Madhuri Vijay discusses her debut novel The Far Field, the intersection of character and world events, living in Kashmir, and more.
Even before The New York Times Book Review, New Yorker, and Washington Post gave it glowing reviews. Or before it became an Indies Introduce pick, an IndieNext selection, a Barnes and Noble Discover Great New Writers selection, an Amazon Best Book of the Month… Even before the accolades, Reading Group Choices was ready to read this debut novel. And we were lucky enough to have Madhuri Vijay answer a few questions for us!
Reading Group Choices: How did you choose the point of view for the novel?
Madhuri Vijay: In the first draft of the novel, I experimented with various points of view and different characters, but none of them succeeded in holding my interest. In retrospect, I think this was because I was trying to write the kind of book I thought people wanted to read, a book with easily likeable characters and safely predictable events. As a result, I began to dread sitting down to work each day and ended up throwing out the entire draft.
It was only when I began to write in Shalini’s voice that I felt any excitement about the novel again. She was unpredictable and difficult, she seemed to want many contrary things at once, and, moreover, she demanded of me, as a writer, a degree of sustained compassion and discernment of which I honestly didn’t know if I was capable. The sheer challenge of writing from the point of view of such a prickly character combined with the constant threat of failure—those were the things that goaded me on through the years it took to write the novel.
RGC: Shalini seems unaware of her own privilege for most of the book. By the end she seems to have a new understanding, but how do you see any consciousness of her privilege effecting her future decisions?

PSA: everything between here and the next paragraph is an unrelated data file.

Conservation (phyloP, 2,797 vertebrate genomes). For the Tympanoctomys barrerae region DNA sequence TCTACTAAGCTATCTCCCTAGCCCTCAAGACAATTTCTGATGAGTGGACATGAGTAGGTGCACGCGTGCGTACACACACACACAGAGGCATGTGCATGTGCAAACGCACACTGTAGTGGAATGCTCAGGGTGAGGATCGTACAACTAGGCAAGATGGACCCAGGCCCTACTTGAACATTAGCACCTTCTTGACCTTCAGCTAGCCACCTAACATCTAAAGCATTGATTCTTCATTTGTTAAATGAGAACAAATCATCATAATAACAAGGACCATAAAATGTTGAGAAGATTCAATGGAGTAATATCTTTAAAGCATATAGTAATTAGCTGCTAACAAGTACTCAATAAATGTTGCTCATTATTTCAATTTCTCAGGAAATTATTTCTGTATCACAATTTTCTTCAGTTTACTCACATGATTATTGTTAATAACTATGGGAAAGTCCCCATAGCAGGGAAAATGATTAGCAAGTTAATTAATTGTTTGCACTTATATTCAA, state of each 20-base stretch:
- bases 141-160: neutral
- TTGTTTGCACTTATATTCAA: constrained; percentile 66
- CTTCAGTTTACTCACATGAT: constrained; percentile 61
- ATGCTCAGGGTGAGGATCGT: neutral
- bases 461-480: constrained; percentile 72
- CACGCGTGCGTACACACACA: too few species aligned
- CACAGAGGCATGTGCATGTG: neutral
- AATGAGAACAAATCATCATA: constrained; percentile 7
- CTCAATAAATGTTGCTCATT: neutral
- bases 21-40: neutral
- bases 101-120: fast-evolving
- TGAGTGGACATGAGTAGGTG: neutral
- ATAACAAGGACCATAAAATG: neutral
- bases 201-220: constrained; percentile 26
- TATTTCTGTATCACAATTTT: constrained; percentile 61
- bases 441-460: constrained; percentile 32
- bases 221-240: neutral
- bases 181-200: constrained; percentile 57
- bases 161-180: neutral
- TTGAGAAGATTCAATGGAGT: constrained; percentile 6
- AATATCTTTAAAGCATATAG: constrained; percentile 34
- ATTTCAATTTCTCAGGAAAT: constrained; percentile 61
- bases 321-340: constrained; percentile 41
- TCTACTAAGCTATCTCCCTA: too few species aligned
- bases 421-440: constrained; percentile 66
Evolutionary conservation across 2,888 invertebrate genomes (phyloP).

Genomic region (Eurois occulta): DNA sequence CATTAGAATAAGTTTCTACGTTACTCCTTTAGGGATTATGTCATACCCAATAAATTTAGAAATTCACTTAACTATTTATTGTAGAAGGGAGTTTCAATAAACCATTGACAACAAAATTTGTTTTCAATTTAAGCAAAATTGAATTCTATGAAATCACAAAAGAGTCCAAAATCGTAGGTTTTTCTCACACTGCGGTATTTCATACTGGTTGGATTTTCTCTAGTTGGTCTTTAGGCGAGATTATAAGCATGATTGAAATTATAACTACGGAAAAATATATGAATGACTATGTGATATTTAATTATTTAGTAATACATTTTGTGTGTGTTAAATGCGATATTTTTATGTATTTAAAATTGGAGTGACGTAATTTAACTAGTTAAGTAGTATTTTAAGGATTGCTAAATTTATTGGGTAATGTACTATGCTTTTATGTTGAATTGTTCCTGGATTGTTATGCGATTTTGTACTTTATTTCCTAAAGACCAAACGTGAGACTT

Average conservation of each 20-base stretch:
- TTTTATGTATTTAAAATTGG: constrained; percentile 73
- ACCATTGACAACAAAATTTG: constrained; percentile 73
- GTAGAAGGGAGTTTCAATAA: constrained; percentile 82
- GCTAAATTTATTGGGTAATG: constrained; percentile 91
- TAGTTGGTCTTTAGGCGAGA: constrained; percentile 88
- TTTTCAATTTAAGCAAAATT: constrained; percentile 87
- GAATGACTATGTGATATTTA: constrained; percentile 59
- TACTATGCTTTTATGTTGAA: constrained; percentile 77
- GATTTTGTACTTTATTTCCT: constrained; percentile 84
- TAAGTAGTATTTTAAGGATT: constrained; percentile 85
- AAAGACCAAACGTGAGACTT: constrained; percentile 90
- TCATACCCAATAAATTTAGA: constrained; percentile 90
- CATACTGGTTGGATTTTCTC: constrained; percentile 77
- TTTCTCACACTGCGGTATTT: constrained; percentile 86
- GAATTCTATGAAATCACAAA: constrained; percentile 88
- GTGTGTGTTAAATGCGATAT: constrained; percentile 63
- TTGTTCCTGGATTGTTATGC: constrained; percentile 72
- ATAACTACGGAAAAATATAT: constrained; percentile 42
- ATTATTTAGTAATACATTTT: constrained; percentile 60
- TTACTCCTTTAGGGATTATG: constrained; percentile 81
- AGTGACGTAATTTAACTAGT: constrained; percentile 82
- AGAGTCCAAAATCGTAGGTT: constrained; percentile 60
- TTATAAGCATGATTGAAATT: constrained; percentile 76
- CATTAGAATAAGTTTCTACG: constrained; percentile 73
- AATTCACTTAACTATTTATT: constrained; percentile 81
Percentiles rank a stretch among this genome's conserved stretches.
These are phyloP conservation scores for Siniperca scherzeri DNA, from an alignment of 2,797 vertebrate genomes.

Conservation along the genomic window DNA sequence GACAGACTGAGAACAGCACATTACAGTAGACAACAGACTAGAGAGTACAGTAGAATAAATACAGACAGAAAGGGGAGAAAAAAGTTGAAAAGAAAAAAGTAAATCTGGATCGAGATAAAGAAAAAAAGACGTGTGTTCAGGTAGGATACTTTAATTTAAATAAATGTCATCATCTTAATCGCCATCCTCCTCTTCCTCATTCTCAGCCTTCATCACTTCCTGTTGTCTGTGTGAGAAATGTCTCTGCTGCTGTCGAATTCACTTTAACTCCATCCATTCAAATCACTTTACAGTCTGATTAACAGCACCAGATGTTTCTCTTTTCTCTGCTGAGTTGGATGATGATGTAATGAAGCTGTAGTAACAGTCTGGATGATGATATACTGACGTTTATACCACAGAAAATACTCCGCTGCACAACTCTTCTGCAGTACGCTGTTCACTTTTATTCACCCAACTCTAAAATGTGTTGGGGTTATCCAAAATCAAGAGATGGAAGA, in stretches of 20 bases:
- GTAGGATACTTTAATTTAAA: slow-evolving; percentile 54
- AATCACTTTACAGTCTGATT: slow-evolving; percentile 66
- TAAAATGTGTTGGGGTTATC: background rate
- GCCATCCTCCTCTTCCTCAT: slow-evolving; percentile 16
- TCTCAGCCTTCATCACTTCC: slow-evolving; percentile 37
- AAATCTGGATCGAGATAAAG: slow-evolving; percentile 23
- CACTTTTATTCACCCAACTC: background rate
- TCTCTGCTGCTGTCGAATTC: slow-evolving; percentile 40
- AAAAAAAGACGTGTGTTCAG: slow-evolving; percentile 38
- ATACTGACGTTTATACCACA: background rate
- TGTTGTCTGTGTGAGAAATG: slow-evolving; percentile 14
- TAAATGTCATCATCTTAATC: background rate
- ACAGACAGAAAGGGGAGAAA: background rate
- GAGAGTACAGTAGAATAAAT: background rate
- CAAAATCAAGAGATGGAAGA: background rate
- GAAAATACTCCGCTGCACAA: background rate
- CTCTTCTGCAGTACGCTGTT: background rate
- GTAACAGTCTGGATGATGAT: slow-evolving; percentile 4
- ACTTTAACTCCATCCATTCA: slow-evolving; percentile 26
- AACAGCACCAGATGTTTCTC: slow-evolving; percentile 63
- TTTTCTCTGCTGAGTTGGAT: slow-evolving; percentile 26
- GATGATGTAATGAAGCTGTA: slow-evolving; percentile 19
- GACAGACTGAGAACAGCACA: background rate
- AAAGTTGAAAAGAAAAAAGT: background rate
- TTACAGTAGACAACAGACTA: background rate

MV: I am loath to project futures onto any of my fictional characters, although I think to reduce Shalini’s position to one of mere “privilege” is to inflict an overly-simplistic reading onto an enormously complicated human being. Perhaps it would be more accurate to say that by the end of the novel, Shalini has come to realize that there will never be any escape for her. She has no choice but to live with the guilt of her mistake, without excuse and without evasion, for the rest of her life, and it seems impossible that such brutal self-knowledge would not, in turn, affect her future decisions. What those decisions might be, however, I will not venture to guess.
RGC: Was there a pre-existing connection between Shalini’s mom and Bashir Ahmed? Was there a certain groundedness in his presence because he was of a similar caste?
MV: The connection between Shalini’s mother and Bashir Ahmed is as sudden and inexplicable as any affection that develops between two relative strangers. He is immediately unusual in that he doesn’t seem afraid of her sarcasm, and, if I had to guess, I’d say she is both intrigued by him and slightly annoyed that she is unable to wield the same power over him that she does over most people who enter her orbit. To my mind, that is as much of an initial connection as is necessary for their relationship to develop. As for caste, Bashir Ahmed is Muslim and Shalini’s mother is Hindu, so there is no question of them being from similar castes. The Hindu caste system is separate from Muslim societal structures, which have their own divisions and hierarchies.
RGC: Was your initial motivation in writing the book to share the stories of the Pakistani and Indian border, or did you start with the idea of a young woman on a journey?